A potential collector of vintage porcelain should first learn the basic terminology of the ceramics craft. The next step involves seeing and feeling the different kinds of pieces. A would-be buyer can do this at many different types of places before deciding how much to spend and how, if at all, to focus a collection. Someone who decides he wants to buy some of the more expensive pieces should investigate security for his collection.
Vintage porcelain tends to be porcelain that is 20 to 100 years old. The term "antique" usually refers to ceramics that are older than 100 years. Experts consider porcelain made within the past 20 years to be too new for aesthetic judgment.
A beginner should know the three types of porcelain: hard paste, soft paste, and bone china. Hard paste porcelain has a smooth feel and a glassy appearance. Soft paste has a more granular surface, and its indentations tend to fill with the glaze, the mix of water and minerals that is applied to porcelain pieces before they are fired. Bone china is a hard porcelain consisting of about one-half animal bone and is the least expensive of the three.
A collector also has to become familiar with marks, the stamps on the porcelain that indicate the manufacturer and country of origin. Ceramics factories changed their marks over the years, so many collectors use guidebooks of marks to learn when items were made. Some guidebooks show examples of forged marks as well, and can steer a potential buyer away from phony merchandise.
Some of the famous Western porcelain artists from the 1900s are the Italian-born Dorothy Doughty, Edward Marshall Boehm of the U.S., and Bernard Leach of Britain. Well-known European factories include Germany's Meissen Royal Manufactory, England's Worcester Royal Porcelain Co. and Denmark's Royal Porcelain Factory. Among 20th-century Japanese ceramics makers of note are Noritake, also known as Nippon Toki Kaisha Ltd, and Fukagawa. Sometimes the country's porcelain takes its name from the city in which it is made, such as Arita.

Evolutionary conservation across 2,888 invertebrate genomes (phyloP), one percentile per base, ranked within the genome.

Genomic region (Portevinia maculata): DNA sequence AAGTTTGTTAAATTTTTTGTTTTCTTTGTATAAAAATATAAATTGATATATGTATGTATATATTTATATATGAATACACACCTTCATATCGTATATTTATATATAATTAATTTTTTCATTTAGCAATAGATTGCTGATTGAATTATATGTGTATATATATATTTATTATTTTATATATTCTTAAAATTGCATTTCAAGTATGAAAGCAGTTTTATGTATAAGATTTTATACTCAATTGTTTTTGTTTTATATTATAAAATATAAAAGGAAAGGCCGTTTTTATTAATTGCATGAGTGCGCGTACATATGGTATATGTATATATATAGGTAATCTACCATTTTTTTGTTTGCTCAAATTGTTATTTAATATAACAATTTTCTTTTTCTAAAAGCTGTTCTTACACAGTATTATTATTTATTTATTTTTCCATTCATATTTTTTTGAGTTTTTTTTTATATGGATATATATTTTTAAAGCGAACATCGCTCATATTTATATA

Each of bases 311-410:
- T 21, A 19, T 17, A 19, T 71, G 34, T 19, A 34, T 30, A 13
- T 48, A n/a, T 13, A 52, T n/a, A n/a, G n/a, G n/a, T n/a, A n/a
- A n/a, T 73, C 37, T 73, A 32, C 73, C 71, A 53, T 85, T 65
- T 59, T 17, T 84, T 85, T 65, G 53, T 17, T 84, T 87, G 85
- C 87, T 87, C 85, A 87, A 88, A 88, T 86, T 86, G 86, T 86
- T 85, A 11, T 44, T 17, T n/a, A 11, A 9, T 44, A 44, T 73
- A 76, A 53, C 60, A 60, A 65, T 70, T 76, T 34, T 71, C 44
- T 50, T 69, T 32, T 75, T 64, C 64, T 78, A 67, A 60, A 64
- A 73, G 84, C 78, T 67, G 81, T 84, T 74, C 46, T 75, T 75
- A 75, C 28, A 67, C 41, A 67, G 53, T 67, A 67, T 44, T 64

Sellers often make vintage porcelain available for inspection at antique and collectible stores, trade shows, open-air markets, and online auction sites. As places of purchase, they have different advantages and disadvantages. Many collectors feel more assured buying from a dealer represented by a nationwide antiques association. These dealers tend to charge more but often can answer questions in detail and provide more than one past receipt to show a porcelain item's price changes over time. While online and flea market vendors may lack such information, they frequently sell at lower prices and may be open to bargaining.
Going to various stores and sellers helps a would-be buyer learn about prices. Depending on the piece and the quality, vintage porcelain prices can range from just a few to thousands of US Dollars (USD). In addition to deciding how much to spend, a collector must choose whether to limit his purchases by characteristic; some buy only items of a specific decade, country, artist, or factory.
A few general guidelines govern the market value of vintage porcelain. Large pieces are usually worth more than small ones, and rare designs usually worth more than more common ones. Sets are important — a set of four plates may command more than four times the price of an individual plate. Good condition is vital. Porcelain that comes from famous makers, and even famous collectors, is often considered more valuable than that from people who are less well-known.
Someone who buys the more expensive vintage porcelain may want to consider security. Basic home safety measures, such as strong locks and sturdy doors, help keep pieces safe. Buyers who get appraisals done can determine the costs of including their collections on a general insurance policy and whether they want to get an insurance rider. To help prove ownership in the event of theft, a collector should list his pieces, photograph them, and keep these documents in a place away from the collection.